89 Account Managers from New Century Mortgage submitted salaries.
Former CEO: Brad Morrice
Status: Bankrupt since April 2007
New Century Mortgage, a subsidiary of New Century Financial Corporation, was established by three former Option One Mortgage managers in 1995. The company operated as a real estate investment trust that pioneered mortgage loans in the US through Home 123 Corporation and New Century Mortgage Corporation, its operating subsidiaries. During that time, there were numerous New Century careers available for qualified individuals. New Century was actually on the list of Fortune Magazine’s Fortune’s 100 Fastest Growing Companies in 2003, ranking twelfth.
In 2005, New Century was included in the Wall Street Journal Top Guns, ranking third. In the following year, 2006, it ranked number two in subprime mortgage origination volume nationwide. The company had achieved much in a very short span of time. Back then, the New Century culture was rich and known to all, attracting many job-seekers aiming for various positions.
New Century Mortgage benefits had a wide-range of coverage from health to generous compensation for employees. As the popularity of the company heightened, legal issues came out one after another.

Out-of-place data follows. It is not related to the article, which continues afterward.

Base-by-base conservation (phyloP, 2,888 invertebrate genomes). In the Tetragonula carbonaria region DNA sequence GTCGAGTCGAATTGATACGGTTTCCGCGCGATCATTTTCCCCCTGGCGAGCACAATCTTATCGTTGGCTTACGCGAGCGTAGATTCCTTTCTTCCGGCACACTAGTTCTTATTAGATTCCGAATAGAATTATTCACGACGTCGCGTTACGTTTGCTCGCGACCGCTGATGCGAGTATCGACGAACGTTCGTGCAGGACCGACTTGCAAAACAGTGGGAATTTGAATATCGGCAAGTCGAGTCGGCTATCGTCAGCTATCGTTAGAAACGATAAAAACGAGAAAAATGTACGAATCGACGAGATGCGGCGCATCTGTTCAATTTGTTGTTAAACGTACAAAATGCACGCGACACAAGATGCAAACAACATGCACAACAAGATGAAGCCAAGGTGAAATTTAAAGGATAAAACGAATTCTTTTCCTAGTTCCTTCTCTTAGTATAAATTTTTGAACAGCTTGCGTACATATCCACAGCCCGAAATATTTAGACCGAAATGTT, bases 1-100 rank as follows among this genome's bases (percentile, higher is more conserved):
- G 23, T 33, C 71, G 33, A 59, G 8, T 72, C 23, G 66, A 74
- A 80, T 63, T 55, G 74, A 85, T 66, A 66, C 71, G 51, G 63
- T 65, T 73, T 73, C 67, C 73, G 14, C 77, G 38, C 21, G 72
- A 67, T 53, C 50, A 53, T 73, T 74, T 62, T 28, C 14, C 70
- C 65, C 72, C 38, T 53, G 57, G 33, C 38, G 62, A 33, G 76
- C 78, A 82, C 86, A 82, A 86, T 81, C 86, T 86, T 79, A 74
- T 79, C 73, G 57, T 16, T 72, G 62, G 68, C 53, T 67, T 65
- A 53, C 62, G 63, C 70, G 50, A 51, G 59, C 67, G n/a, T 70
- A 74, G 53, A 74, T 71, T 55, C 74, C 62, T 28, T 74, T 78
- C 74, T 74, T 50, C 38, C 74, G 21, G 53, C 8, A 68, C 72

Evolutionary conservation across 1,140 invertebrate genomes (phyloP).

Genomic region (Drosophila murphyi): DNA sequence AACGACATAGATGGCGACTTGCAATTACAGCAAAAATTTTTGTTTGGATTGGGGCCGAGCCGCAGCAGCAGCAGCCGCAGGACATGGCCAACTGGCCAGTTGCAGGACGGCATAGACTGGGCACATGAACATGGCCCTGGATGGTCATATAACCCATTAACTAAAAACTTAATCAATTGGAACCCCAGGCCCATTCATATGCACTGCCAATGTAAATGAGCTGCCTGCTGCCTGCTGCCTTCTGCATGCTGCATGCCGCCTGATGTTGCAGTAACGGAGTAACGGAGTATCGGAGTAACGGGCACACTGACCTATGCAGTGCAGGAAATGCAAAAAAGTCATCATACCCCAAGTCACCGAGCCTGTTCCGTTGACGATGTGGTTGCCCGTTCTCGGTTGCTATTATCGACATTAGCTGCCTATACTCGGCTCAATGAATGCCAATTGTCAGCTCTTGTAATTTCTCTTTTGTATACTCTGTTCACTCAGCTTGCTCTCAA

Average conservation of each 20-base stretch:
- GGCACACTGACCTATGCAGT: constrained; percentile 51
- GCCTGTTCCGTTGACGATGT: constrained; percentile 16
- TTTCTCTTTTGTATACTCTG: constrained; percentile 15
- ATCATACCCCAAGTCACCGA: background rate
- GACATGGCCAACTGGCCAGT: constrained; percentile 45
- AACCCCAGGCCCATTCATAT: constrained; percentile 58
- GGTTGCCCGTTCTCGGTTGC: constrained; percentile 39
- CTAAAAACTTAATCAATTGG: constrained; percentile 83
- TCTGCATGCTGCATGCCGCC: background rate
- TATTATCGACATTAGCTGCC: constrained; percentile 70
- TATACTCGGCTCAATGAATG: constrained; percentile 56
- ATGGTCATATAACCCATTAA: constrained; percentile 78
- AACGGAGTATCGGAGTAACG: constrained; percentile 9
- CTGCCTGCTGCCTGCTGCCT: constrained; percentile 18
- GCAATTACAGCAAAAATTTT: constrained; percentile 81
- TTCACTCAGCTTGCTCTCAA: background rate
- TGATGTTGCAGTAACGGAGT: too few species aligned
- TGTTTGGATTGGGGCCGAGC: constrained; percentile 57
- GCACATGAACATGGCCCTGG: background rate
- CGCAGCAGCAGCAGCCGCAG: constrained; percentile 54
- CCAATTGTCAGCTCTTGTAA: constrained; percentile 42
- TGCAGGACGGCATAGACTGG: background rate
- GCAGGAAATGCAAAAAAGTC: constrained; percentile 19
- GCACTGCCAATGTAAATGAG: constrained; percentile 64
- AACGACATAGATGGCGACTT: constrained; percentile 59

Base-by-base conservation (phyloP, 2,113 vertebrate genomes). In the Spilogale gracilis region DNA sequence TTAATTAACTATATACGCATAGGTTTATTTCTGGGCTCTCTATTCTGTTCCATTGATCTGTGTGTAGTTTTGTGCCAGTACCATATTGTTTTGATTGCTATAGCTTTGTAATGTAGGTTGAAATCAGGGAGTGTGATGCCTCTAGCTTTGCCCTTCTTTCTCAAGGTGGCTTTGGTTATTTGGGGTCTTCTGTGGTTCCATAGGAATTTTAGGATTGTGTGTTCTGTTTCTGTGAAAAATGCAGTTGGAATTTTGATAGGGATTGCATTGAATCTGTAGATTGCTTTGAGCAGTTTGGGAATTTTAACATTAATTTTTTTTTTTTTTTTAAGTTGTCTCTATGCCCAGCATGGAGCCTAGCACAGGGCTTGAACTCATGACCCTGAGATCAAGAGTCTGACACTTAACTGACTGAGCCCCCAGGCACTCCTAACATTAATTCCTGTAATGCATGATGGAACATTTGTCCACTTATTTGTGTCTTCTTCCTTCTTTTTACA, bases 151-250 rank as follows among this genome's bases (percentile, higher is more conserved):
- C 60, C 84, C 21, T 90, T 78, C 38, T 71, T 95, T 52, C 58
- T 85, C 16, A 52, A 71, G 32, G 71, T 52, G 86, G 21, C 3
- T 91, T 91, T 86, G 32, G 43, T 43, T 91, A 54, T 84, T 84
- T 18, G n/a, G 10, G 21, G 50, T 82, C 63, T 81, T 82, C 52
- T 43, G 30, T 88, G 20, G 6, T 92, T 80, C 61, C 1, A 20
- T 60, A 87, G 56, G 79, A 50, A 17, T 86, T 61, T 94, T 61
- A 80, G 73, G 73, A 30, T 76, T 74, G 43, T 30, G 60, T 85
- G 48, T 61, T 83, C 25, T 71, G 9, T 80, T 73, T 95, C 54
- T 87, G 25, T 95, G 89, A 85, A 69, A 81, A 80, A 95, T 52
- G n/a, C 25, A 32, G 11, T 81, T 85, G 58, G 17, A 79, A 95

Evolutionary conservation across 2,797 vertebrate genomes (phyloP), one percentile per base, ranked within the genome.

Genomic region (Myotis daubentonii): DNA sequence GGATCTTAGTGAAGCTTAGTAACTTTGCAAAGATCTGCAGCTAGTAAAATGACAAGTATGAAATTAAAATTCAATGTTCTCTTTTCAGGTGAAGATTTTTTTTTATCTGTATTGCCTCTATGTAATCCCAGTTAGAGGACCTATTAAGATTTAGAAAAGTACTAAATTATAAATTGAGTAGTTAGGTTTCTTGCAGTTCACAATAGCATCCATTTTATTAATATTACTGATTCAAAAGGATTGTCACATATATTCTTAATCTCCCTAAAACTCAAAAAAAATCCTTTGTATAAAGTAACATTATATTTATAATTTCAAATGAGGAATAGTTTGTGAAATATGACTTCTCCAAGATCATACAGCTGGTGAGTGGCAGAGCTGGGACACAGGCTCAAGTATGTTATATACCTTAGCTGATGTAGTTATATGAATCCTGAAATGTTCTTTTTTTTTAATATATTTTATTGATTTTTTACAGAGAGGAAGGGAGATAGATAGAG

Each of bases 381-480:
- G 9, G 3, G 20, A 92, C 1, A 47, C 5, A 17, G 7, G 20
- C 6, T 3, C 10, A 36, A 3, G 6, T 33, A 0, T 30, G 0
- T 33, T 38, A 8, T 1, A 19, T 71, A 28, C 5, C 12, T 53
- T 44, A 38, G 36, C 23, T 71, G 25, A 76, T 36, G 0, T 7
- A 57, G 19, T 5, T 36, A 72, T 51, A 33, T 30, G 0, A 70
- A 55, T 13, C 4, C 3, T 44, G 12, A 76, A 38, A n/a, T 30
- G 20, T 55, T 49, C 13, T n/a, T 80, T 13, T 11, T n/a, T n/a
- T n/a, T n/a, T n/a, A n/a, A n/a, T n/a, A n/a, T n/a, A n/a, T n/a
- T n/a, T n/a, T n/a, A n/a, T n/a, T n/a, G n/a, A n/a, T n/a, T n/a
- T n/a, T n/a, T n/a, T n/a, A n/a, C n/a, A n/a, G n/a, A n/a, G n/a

In March 8, 2007, the company stopped new applications for loans along with the announcement of marginal calls of $150 million to its lenders. Days after, on March 12, shares lost 90 percent of their value. The $1.5 billion market capitalization had also been wiped out. NYSE then stopped all trading in New Century Mortgage, stating that they had not yet made a decision as to whether or not to include the the company''s securities while they were facing liquidity problems. There were almost 7,200 full-time employees working at New Century, a few months before it filed for bankruptcy on April 2, 2007. More than half of their employees were laid off.
The legal suits continued until December 7, 2009 when the three executives of New Century Mortgage were sued by federal regulators. They were accused of misleading investors about the prospects of the company. On July 31, 2010, a settlement had been decided between the three executives, the directors of the company and the SEC. The settlement stated that they can’t serve as directors of any public companies for five years. The three officers were levied with fines and profit-disgorgement.
According to expert analysts, there were several causes of the downfall of New Century Mortgage. This includes early defaults, the company’s utilization of leverage and the lack of funds. Further investigations revealed that New Century Mortgage did not have adequate fraud prevention systems and credit underwriting standards. Brad Morrice, David N. Kenneally and Patti M. Dodge were the corporate officers involved.
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